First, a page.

expert: kim rebuffed dialogue efforts
Kurt Campbell, former U.S. assistant secretary of state for East Asian and Pacific affairs, said that North Korea's Kim Jong Un regime repeatedly refused calls from the U.S. government seeking dialogue. He said, "We have tested their willingness for dialogue in a number of ways ... and we have been unsuccessful in those efforts. To those who say, 'The U.S. has not tried talking with North Korea,' that's wrong. We've tried." Campbell, who retired from his post in February, was a key person in crafting U.S. Asia-Pacific policy during President Obama's first term. Here's his take:
Q: What is your reaction to North Korea's announcement that it will restart the Yongbyon nuclear reactor, which was shut down in 2007?
A: I will say that that is not an easy task. The facility has been, in some places, gutted. So the rebuilding of it will be a substantial effort over a significant period of time.
Q: Is this a significant setback in efforts to denuclearize the peninsula?
A: I think even the most optimistic observer, of which there are very few left, cannot help but acknowledge that this is a substantial setback. It's just going to be very difficult to recover in a way that will allow any form of truly productive diplomacy to go forward. ... I think the key, now more than anything else, is to avoid a crisis, number one. Number two, put much more pressure on China to recognize that their strategy, their soft diplomacy toward North Korea has failed and that they need to rethink their entire approach. Third is after we're out of this very difficult period, to sit down with partners like South Korea and Japan and others and reflect on the way forward.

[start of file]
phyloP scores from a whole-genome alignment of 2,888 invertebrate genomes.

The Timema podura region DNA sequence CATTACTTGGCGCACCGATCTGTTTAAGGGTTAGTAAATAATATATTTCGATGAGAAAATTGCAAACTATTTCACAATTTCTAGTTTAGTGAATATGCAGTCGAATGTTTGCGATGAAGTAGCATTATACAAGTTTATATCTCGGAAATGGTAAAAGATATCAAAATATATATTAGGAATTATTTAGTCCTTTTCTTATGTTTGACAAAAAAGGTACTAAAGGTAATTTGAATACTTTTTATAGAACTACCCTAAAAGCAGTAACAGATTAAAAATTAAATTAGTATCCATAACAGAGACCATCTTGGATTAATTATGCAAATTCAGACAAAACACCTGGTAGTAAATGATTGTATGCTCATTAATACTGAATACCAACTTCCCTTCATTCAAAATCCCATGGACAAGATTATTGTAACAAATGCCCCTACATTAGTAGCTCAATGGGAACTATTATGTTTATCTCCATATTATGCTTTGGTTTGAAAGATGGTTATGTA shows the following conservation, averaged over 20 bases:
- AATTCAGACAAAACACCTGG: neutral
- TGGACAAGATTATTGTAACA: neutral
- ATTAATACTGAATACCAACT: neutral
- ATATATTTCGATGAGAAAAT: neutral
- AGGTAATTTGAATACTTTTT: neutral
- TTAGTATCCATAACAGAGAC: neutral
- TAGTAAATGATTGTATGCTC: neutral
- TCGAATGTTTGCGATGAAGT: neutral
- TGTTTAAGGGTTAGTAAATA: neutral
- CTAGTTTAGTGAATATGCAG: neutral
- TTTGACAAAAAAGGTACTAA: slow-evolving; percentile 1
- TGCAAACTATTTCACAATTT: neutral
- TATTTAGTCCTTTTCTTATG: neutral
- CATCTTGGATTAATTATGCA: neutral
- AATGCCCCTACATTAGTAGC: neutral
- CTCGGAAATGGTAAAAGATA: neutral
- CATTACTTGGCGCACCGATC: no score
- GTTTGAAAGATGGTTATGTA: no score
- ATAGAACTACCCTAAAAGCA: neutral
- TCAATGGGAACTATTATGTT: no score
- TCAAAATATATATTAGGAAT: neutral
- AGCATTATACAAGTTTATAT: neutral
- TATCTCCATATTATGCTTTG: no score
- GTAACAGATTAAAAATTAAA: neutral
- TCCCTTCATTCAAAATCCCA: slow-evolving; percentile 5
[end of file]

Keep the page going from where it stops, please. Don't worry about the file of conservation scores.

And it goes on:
Q: What are your thoughts on the way forward?
A: I think the risk is some effort that's about economic reform that ignores or basically seeks to set aside issues associated with nuclear matters, proliferation or missile issues. That would be unwise from my perspective. In fact, I think that might play substantially into North Korea's hands and may validate, ironically, the approach that they have taken over the course of the last several months. I think the only real strategy that we have, given the fact that the United States, Japan, and South Korea have put in place very substantial sanctions, the one step might be to curtail certain last remaining economic engagements between South Korea and North Korea. And that will be a political decision in the South.
Q: How do you get China to do more in terms of North Korea?
A: They're absolutely furious at what North Korea is doing in terms of raising tensions in Northeast Asia. And it's undercutting their own strategy and, from their perspective, providing a rationale for more military engagement of the U.S. and other countries in Northeast Asia. On the other hand, they do not want to see instability on the Korean Peninsula. And they believe that having some form of buffer state is in their best interests. But ultimately is this a very effective buffer state? It's not buffering them from much. So I think they will likely move to an environment where they put subtly more pressure on North Korea.